Obituary: The Rev Lancelot Garrard
Thursday 21 January 1993
LANCELOT GARRARD had the manner and appearance of a typical scholarly Anglican parson of his generation. Yet for more than 60 years he was a leading unitarian minister.
The son of an Anglican priest, Lance Garrard read Greats at Wadham College, Oxford. On going down in 1927 he briefly tried his hand at schoolmastering and wisely gave it up. By then he had become a Unitarian. He embarked on ministerial training at Manchester College, Oxford, and afterwards spent a vital year at Marburg as Hibbert Scholar. Once qualified, he rapidly became the New Testament scholar to whom Unitarians looked for authoritative guidance.
Garrard had the lean, muscular build of a cross-country runner. Indeed he won a half-blue in that sport. Until his very last years, he was most energetic. In his late thirties he thought nothing of cycling to Bristol from Oxford to conduct worship at Lewin's Mead meeting. He would stay the night and cycle back the next day. During nine years' ministry at the Ancient Chapel, Liverpool, in which period he was chaplain to a Unitarian High Sheriff, he participated fully in the youth work which he encouraged. In later years, he would alarm library staff by leaping up on to sills to wrestle with recalcitrant windows. Well into his eighties he never missed his daily 'constitutional'.
Like a number of Anglican 'converts' to Unitarianism over the centuries, Garrard was devoid of any trace of Nonconformist resentment of the Establishment. Quite the contrary. A member of the Athenaeum club, in London, with a wide circle of Anglican clerical friends built up over some 30 years of residence in the heart of Oxford, he seemed almost an establishment figure.
His deeply felt liberality and commitment to what he regarded as true ecumenism accounts for the notable catholicity of his 11 years' editorship of the Hibbert Journal (1951-62). Arnold Toynbee, CEM Joad, Julian Huxley, Radhakrishnan and Anthony Flew are among the galaxy of distinguished contributors. No doubt Garrard's easy command of German secured the article by Karl Barth, and Emile Brunner's in response - Garrard was strongly influenced by Brunner's Divine Imperative.
No one would class Garrard among the great scholars. But no reader of his two chief books, Duty and the Will of God (1938) and Athens or Jerusalem (1965), could fail to be impressed by his erudition and clarity of exposition. He was one of the last of that generation of New Testament scholars grounded in the classics. In his writings he permits himself a rare, occasional aside. His quintessential Englishness is revealed in his first book. Writing of the desire for revenge, he parenthesises that it 'in most Englishmen at any rate, is not very strong', a pardonable illusion - though true in Garrard's own case.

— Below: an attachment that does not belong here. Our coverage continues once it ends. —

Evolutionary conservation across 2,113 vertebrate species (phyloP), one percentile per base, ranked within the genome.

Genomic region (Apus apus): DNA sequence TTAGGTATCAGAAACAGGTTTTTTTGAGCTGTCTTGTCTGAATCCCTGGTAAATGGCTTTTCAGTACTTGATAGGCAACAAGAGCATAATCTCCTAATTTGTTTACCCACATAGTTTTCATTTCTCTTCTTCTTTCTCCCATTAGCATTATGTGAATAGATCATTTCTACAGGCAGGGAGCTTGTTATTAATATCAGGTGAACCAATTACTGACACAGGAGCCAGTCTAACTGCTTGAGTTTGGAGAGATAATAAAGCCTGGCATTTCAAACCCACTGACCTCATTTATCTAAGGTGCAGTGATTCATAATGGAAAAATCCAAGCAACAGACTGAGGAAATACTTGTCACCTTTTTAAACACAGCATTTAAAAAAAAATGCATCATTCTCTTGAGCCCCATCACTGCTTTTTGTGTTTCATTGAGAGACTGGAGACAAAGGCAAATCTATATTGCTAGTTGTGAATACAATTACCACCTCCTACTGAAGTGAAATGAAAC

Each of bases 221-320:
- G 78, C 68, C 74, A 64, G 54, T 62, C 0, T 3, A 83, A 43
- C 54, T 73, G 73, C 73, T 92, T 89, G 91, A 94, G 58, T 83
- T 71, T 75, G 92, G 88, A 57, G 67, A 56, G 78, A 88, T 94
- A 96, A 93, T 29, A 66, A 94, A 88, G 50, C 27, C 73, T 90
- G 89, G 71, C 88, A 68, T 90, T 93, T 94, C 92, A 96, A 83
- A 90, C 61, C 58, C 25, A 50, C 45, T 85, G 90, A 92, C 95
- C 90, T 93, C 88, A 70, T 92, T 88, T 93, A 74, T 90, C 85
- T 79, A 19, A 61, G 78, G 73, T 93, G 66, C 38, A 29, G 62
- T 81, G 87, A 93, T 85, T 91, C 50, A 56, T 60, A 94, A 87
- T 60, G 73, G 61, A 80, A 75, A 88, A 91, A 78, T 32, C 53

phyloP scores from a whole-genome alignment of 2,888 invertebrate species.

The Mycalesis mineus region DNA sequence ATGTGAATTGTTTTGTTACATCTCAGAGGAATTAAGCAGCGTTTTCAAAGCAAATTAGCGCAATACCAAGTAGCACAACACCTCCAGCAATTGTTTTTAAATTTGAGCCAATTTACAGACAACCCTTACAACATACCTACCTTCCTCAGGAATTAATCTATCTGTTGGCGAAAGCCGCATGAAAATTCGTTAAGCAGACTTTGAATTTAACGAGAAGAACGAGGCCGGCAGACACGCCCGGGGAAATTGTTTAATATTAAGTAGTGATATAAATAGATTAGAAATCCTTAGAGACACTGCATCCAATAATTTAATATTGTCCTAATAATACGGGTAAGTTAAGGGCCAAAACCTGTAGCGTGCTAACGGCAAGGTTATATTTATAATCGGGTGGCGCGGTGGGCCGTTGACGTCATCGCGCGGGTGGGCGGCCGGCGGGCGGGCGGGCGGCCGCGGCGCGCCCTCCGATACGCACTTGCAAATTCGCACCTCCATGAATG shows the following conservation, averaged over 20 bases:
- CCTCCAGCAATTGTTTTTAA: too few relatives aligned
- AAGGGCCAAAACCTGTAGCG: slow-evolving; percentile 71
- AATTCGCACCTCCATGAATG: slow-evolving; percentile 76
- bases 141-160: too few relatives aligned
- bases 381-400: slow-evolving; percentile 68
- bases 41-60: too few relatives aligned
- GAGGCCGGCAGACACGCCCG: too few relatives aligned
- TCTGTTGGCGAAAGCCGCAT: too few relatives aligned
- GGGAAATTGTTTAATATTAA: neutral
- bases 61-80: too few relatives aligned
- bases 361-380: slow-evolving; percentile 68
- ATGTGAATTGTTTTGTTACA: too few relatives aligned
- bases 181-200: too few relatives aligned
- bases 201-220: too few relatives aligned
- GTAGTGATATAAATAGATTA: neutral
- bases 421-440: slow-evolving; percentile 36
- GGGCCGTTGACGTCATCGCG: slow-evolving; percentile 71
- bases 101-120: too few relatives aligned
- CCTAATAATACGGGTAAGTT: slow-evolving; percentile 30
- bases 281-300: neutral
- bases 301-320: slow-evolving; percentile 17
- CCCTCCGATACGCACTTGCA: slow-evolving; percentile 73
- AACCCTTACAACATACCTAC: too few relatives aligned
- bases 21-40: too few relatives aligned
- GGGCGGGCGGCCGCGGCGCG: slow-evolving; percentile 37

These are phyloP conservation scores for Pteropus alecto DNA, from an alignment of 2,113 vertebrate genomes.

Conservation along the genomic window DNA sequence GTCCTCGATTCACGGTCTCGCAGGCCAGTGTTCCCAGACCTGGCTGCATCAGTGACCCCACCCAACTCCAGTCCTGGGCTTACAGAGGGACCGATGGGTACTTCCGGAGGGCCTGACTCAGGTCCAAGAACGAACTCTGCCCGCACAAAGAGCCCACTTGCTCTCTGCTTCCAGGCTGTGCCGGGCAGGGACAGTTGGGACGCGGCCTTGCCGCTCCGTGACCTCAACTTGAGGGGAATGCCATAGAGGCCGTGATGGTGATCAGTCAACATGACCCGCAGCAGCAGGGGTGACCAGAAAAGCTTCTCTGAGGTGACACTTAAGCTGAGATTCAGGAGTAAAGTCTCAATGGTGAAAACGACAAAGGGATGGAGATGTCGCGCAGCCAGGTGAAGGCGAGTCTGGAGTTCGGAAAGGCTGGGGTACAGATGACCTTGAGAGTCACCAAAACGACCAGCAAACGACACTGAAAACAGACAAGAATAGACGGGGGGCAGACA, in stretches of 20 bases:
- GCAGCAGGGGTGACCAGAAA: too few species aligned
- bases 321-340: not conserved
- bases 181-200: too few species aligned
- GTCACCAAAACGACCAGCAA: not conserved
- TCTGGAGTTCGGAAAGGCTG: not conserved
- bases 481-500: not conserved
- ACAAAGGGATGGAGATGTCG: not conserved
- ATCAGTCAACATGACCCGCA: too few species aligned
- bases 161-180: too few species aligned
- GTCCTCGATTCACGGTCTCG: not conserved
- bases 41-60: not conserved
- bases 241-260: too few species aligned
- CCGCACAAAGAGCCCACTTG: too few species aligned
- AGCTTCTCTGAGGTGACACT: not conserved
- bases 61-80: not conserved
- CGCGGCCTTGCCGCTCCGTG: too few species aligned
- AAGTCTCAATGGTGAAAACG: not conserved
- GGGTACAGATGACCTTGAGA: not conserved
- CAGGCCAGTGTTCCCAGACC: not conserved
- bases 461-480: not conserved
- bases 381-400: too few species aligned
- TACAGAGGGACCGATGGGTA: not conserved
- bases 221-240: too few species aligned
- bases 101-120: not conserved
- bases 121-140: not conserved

Belonging to a small denomination which often appears to be a section of the Liberal Party at prayer, Garrard's sympathies were right of centre. This innate 'conservatism' permeates his writings. But he was no partisan and abominated bigotry and extremism from whatever quarter they emanated. Christianity needed philosophy for its articulation and philosophy needed Christianity to save it from scepticism. He believed earnestly in 'the baptism of philosophy and the union of Jerusalem and Athens'.
After nine years as Principal of Manchester College, he and his wife, Muriel, moved to Boston, where for six years he was Professor of Philosophy and Religion at Emerson College. These were happy years for both, with greater freedom and fewer academic duties. Garrard had long taken a keen interest in the history of the American Civil War. A reliable story circulates that, on one visit to the South, the Confederate flag was hoisted in his honour. It was on an earlier visit to North America that he was made an honorary chief of the Chickasaw nation. He amazed his students on his return to college in Oxford by bursting into their class in full regalia.
In his study there were always objects illustrating his enthusiasm for railways. Next to a complete run of the Hibbert, there might be a GWR locomotive name-plate, propped up in the fireplace. He seemed almost as familiar with timetables as the apparatus of his Greek Testament.
In his later years, he was not happy with the drift (as he saw it) of Unitarianism from its Christian moorings. He generously primed and supported the foundation of the Unitarian Christian Association. Increasing frailty limited his activities, but his final years were never idle. He compiled a fascinating brief memoir of a forebear (Lt-Col RC Garnham), who had been aide de camp to Raffles, the founder of Singapore. And he made an invaluable Index to the Hibbert Journal.
This modest, reticent, scholarly minister, with his keen sense of humour, will be affectionately remembered beyond the bounds of his small denomination.
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